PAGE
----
Convoy organizers and supporters were the target of an illegal data leak regarding their financial information. Many bank accounts were frozen. People were arrested without cause or due process. Pastors who stood praying for officers in Ottawa were then treated to beatings, tear gas, and arrests. Legacy media, government officials, and health bureaucrats continued to create smear campaigns about the Convoy and its protestors. And yet, testimony after testimony from the highest-ranking officers across all departments of Canadian law enforcement and security agreed that the threshold for invoking the act was not met.
In reality, both truckers and participants in the convoy displayed a wide ethnic, sex, and and language diversity. Homeschool moms brought their children, who safely played on bouncy castles, ate French toast, and sang “O Canada” at top volume. Countless Christians publicly prayed, sang hymns, and baptized new believers amid joyful outbursts of unity and celebration.
The truth is clear here—the invoking of the Emergencies Act was unjustified. The basic threshold for its invoking was not met, and every person qualified to make that assessment confessed this very fact.
The Importance of these Public Commissions
The second observation that must be made about this situation is the importance of public commissions in Canada. Scripture teaches that honesty, impartial judges, and witness testimony are three central pieces to a just society.
It is a sin to give a false witness and testimony about another person (Exodus 20:16).
Slander is a mark of our former life before Christ saved us, and as such it must be “put away” (Ephesians 4:31; Colossians 3:8; 1 Peter 2:1).
Christians are not to be deceived or “duped” by worldly thinking or deceptive claims about what is true (Colossians 2:8).
The Gospel writer Luke examined and recorded events so as to provide an orderly and reliable historic account of the events of his day. These records have withstood millennia of scrutiny. So today we must become historians ourselves. To document and keep an historic record of truth.
While the Commission cannot rectify the injustices our government inflicted on the peaceful and lawful Convoy, nor offer the diplomatic negotiation or hearing of which its representatives were robbed, we now are provided the small consolation of insight into the breakdown of public discourse. Testimony and evidence was laid before the public that undermined, contradicted, and defied descriptions by the government and mass media, which labelled the Convoy a public “threat.” Yet through controlled messaging, our government insulated itself from any diplomatic responsibility by “othering” the Convoy. The public turned a hateful eye toward participants by falling for this rhetorical strategy. The Commission proves that those in the highest places of power—those who wield the sword of justice—will now enforce a political agenda with the same force previous generations might have wielded against genuine evil forces, and they will do so under the thin cover of biting, repetitive, and moralistic propaganda. Due process, truth, and personal liberty will be obsolete. Justin Trudeau and his cabinet have put Canadians on notice, essentially saying, “We, the government, are the truth.” His disregard for the historic record, and his ministerial enablers’ political axe-grinding are haunting harbingers of what is to come for our glorious nation, unless Canadians reassert our historic liberties and reassume our civic responsibility to protect and defend our legal and civic traditions.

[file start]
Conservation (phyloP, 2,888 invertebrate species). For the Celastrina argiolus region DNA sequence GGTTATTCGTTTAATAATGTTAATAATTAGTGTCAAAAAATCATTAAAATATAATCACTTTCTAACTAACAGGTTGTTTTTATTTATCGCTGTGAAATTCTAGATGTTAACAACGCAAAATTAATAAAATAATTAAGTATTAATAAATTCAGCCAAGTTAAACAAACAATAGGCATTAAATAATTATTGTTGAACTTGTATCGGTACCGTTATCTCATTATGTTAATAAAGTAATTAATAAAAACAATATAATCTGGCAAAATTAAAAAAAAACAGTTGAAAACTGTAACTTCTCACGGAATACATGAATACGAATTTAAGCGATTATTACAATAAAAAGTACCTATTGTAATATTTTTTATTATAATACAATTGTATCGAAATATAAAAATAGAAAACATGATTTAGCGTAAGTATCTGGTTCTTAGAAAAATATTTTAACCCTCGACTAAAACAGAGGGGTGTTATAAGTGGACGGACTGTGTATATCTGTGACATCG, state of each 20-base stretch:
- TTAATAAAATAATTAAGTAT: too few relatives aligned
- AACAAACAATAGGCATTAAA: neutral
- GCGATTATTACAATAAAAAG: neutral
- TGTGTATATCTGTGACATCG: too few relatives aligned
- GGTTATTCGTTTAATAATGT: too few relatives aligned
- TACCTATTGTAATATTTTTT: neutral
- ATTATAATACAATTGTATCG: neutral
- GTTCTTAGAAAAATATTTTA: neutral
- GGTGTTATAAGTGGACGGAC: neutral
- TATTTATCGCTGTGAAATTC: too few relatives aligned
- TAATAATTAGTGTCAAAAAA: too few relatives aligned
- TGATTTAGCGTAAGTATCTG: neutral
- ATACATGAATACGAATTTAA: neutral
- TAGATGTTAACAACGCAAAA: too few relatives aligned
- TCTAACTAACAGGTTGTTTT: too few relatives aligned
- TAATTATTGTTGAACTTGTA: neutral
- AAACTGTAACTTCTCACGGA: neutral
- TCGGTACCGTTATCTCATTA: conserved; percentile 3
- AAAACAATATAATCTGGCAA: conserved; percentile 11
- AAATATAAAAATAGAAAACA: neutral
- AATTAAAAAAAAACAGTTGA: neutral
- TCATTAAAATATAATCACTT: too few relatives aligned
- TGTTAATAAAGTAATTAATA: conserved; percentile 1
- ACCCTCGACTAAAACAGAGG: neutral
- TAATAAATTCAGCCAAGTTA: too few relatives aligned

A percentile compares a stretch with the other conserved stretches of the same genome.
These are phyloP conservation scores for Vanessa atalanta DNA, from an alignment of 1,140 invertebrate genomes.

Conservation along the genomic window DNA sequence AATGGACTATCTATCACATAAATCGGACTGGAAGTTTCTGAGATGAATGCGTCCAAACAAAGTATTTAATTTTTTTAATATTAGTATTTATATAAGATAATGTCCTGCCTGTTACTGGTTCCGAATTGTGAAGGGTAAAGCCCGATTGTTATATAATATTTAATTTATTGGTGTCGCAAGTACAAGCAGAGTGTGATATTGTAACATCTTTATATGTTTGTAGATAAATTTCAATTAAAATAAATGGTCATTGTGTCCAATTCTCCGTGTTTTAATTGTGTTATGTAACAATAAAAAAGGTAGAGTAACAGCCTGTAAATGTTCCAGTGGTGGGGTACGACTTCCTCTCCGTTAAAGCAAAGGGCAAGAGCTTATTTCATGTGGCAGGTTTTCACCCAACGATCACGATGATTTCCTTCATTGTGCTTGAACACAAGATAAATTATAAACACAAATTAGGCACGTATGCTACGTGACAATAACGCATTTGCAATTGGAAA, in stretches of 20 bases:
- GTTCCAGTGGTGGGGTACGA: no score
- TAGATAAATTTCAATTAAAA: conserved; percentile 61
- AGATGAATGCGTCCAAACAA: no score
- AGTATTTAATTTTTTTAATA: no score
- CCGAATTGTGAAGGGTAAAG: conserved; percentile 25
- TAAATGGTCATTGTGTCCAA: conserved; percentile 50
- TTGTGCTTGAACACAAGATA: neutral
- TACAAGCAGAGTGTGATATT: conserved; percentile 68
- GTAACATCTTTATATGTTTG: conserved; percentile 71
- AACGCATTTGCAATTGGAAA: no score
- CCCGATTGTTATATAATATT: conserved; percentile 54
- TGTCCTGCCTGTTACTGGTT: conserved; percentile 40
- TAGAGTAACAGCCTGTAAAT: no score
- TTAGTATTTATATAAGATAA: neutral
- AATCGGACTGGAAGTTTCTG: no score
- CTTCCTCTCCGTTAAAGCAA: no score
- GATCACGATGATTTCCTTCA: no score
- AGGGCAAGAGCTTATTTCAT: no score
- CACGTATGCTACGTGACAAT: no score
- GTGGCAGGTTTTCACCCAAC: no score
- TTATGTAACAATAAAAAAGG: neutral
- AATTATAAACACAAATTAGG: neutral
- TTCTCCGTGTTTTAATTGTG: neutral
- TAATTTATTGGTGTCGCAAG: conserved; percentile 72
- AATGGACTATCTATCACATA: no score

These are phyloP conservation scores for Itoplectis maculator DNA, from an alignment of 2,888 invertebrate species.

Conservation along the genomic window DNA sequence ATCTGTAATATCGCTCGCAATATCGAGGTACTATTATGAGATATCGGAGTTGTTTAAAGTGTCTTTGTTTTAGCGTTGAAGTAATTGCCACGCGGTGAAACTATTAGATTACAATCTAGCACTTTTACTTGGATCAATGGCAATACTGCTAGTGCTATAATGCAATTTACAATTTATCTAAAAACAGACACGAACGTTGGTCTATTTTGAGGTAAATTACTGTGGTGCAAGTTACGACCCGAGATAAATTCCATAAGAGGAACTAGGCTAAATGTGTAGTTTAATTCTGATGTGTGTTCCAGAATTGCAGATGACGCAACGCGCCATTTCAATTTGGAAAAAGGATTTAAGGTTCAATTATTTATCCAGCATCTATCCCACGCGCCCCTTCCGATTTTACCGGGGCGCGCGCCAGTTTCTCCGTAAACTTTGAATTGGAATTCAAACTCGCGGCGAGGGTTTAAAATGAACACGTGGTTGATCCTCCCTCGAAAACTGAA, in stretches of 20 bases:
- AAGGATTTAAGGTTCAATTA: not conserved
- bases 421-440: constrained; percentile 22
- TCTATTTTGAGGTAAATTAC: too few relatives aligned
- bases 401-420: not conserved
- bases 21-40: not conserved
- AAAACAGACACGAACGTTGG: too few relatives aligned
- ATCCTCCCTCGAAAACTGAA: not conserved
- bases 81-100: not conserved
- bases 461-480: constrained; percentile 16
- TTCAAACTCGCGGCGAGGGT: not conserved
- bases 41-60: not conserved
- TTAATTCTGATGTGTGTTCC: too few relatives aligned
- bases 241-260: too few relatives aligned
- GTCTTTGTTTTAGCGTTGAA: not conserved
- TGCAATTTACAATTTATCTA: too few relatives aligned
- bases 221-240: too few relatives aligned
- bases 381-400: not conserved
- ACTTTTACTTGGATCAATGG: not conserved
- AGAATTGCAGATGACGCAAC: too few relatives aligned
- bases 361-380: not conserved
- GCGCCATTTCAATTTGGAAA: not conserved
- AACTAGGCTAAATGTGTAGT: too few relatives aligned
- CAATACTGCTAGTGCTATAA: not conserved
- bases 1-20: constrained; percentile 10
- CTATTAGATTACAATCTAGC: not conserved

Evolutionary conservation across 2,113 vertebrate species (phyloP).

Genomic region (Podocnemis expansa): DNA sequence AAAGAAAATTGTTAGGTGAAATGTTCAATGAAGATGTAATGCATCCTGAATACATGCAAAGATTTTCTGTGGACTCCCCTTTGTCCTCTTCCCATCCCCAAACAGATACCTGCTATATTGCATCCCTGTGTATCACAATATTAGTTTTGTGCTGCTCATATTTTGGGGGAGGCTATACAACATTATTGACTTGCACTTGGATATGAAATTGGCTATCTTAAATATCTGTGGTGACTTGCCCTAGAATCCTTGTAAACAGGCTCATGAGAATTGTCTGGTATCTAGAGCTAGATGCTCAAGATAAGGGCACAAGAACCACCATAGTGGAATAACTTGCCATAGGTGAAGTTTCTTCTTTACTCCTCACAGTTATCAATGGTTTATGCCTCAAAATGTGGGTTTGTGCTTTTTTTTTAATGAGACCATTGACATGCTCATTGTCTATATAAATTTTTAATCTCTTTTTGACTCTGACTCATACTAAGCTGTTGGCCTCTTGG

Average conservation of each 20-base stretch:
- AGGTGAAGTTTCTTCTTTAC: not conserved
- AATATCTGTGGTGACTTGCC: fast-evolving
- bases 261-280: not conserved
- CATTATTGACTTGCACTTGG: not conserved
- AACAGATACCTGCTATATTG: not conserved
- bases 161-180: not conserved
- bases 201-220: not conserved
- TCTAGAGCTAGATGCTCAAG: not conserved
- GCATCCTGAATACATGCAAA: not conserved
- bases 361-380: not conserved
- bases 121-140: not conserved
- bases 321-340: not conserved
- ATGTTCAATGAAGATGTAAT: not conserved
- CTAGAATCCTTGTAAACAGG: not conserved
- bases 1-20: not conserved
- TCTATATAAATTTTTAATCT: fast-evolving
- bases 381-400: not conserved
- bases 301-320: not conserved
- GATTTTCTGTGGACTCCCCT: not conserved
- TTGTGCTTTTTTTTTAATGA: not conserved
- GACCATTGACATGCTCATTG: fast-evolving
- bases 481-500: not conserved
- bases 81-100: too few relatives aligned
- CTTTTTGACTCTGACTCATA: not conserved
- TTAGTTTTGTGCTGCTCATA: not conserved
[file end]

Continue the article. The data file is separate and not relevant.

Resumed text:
Canadians on the side of liberty and our western heritage can respond in a twofold manner. First, study and assert the western liberal tradition. Examine the facts, weigh the moral value of public policy, speak out for truth and against propaganda. We have too long left these responsibilities to the elite—whether educators, elected officials, or broadcasters. Second, hold your elected officials responsible. Take these facts to his or her office, and demand a response. No matter the political party—each man or woman who holds Federal office must be made to answer for the findings of this Commission.
Change will happen when we gather the courage to demand it, and the character to uphold it.